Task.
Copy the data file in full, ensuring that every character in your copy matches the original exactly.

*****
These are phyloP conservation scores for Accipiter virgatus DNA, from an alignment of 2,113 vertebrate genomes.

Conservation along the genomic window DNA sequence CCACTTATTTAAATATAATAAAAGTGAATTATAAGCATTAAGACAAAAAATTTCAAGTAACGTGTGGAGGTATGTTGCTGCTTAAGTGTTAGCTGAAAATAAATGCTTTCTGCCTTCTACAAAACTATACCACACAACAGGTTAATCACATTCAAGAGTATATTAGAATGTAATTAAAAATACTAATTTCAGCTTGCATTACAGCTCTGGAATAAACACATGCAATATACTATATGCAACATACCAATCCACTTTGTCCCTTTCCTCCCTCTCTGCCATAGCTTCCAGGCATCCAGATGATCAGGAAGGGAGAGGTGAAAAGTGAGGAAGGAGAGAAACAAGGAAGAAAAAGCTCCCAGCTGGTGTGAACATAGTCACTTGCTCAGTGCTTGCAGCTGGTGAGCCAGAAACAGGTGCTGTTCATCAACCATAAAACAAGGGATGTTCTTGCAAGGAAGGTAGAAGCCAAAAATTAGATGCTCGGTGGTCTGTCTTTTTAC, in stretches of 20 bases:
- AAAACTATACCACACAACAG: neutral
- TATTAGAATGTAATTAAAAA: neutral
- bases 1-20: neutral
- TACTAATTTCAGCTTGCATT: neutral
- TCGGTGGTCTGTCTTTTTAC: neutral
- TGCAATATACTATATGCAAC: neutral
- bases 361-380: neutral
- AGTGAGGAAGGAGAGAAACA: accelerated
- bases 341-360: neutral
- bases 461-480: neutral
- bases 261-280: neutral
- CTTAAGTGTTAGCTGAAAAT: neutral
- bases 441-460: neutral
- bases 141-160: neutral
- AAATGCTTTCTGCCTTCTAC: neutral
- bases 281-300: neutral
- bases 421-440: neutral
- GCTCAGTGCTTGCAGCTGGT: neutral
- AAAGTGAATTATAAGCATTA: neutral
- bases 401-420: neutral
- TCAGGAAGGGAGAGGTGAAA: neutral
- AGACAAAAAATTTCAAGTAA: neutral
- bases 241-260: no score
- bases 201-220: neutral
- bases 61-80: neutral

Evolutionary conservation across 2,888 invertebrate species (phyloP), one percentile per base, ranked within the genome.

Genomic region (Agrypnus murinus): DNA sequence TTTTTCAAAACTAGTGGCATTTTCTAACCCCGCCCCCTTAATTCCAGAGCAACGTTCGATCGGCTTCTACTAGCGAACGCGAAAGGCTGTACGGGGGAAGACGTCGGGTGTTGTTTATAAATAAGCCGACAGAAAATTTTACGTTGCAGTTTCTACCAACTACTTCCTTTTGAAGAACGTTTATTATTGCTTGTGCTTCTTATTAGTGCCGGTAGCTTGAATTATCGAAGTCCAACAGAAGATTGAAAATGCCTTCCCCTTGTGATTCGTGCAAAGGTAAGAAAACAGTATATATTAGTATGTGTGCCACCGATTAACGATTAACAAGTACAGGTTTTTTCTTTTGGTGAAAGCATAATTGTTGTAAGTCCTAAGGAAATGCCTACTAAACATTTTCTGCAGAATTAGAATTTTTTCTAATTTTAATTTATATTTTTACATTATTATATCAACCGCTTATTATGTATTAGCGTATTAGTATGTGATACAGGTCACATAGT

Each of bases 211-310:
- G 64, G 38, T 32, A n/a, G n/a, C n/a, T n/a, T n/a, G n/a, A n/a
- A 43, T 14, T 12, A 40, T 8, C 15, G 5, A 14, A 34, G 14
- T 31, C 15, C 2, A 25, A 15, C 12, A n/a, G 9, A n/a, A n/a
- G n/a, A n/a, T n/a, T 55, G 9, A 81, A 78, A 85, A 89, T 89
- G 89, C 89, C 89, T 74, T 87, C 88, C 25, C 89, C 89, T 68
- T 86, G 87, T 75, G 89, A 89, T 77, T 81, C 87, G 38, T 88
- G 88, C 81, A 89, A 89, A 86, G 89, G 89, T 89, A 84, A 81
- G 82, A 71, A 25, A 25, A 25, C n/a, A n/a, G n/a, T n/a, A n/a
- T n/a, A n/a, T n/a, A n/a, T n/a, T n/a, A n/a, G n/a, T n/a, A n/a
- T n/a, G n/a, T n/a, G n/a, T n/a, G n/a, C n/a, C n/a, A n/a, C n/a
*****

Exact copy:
These are phyloP conservation scores for Accipiter virgatus DNA, from an alignment of 2,113 vertebrate genomes.

Conservation along the genomic window DNA sequence CCACTTATTTAAATATAATAAAAGTGAATTATAAGCATTAAGACAAAAAATTTCAAGTAACGTGTGGAGGTATGTTGCTGCTTAAGTGTTAGCTGAAAATAAATGCTTTCTGCCTTCTACAAAACTATACCACACAACAGGTTAATCACATTCAAGAGTATATTAGAATGTAATTAAAAATACTAATTTCAGCTTGCATTACAGCTCTGGAATAAACACATGCAATATACTATATGCAACATACCAATCCACTTTGTCCCTTTCCTCCCTCTCTGCCATAGCTTCCAGGCATCCAGATGATCAGGAAGGGAGAGGTGAAAAGTGAGGAAGGAGAGAAACAAGGAAGAAAAAGCTCCCAGCTGGTGTGAACATAGTCACTTGCTCAGTGCTTGCAGCTGGTGAGCCAGAAACAGGTGCTGTTCATCAACCATAAAACAAGGGATGTTCTTGCAAGGAAGGTAGAAGCCAAAAATTAGATGCTCGGTGGTCTGTCTTTTTAC, in stretches of 20 bases:
- AAAACTATACCACACAACAG: neutral
- TATTAGAATGTAATTAAAAA: neutral
- bases 1-20: neutral
- TACTAATTTCAGCTTGCATT: neutral
- TCGGTGGTCTGTCTTTTTAC: neutral
- TGCAATATACTATATGCAAC: neutral
- bases 361-380: neutral
- AGTGAGGAAGGAGAGAAACA: accelerated
- bases 341-360: neutral
- bases 461-480: neutral
- bases 261-280: neutral
- CTTAAGTGTTAGCTGAAAAT: neutral
- bases 441-460: neutral
- bases 141-160: neutral
- AAATGCTTTCTGCCTTCTAC: neutral
- bases 281-300: neutral
- bases 421-440: neutral
- GCTCAGTGCTTGCAGCTGGT: neutral
- AAAGTGAATTATAAGCATTA: neutral
- bases 401-420: neutral
- TCAGGAAGGGAGAGGTGAAA: neutral
- AGACAAAAAATTTCAAGTAA: neutral
- bases 241-260: no score
- bases 201-220: neutral
- bases 61-80: neutral

Evolutionary conservation across 2,888 invertebrate species (phyloP), one percentile per base, ranked within the genome.

Genomic region (Agrypnus murinus): DNA sequence TTTTTCAAAACTAGTGGCATTTTCTAACCCCGCCCCCTTAATTCCAGAGCAACGTTCGATCGGCTTCTACTAGCGAACGCGAAAGGCTGTACGGGGGAAGACGTCGGGTGTTGTTTATAAATAAGCCGACAGAAAATTTTACGTTGCAGTTTCTACCAACTACTTCCTTTTGAAGAACGTTTATTATTGCTTGTGCTTCTTATTAGTGCCGGTAGCTTGAATTATCGAAGTCCAACAGAAGATTGAAAATGCCTTCCCCTTGTGATTCGTGCAAAGGTAAGAAAACAGTATATATTAGTATGTGTGCCACCGATTAACGATTAACAAGTACAGGTTTTTTCTTTTGGTGAAAGCATAATTGTTGTAAGTCCTAAGGAAATGCCTACTAAACATTTTCTGCAGAATTAGAATTTTTTCTAATTTTAATTTATATTTTTACATTATTATATCAACCGCTTATTATGTATTAGCGTATTAGTATGTGATACAGGTCACATAGT

Each of bases 211-310:
- G 64, G 38, T 32, A n/a, G n/a, C n/a, T n/a, T n/a, G n/a, A n/a
- A 43, T 14, T 12, A 40, T 8, C 15, G 5, A 14, A 34, G 14
- T 31, C 15, C 2, A 25, A 15, C 12, A n/a, G 9, A n/a, A n/a
- G n/a, A n/a, T n/a, T 55, G 9, A 81, A 78, A 85, A 89, T 89
- G 89, C 89, C 89, T 74, T 87, C 88, C 25, C 89, C 89, T 68
- T 86, G 87, T 75, G 89, A 89, T 77, T 81, C 87, G 38, T 88
- G 88, C 81, A 89, A 89, A 86, G 89, G 89, T 89, A 84, A 81
- G 82, A 71, A 25, A 25, A 25, C n/a, A n/a, G n/a, T n/a, A n/a
- T n/a, A n/a, T n/a, A n/a, T n/a, T n/a, A n/a, G n/a, T n/a, A n/a
- T n/a, G n/a, T n/a, G n/a, T n/a, G n/a, C n/a, C n/a, A n/a, C n/a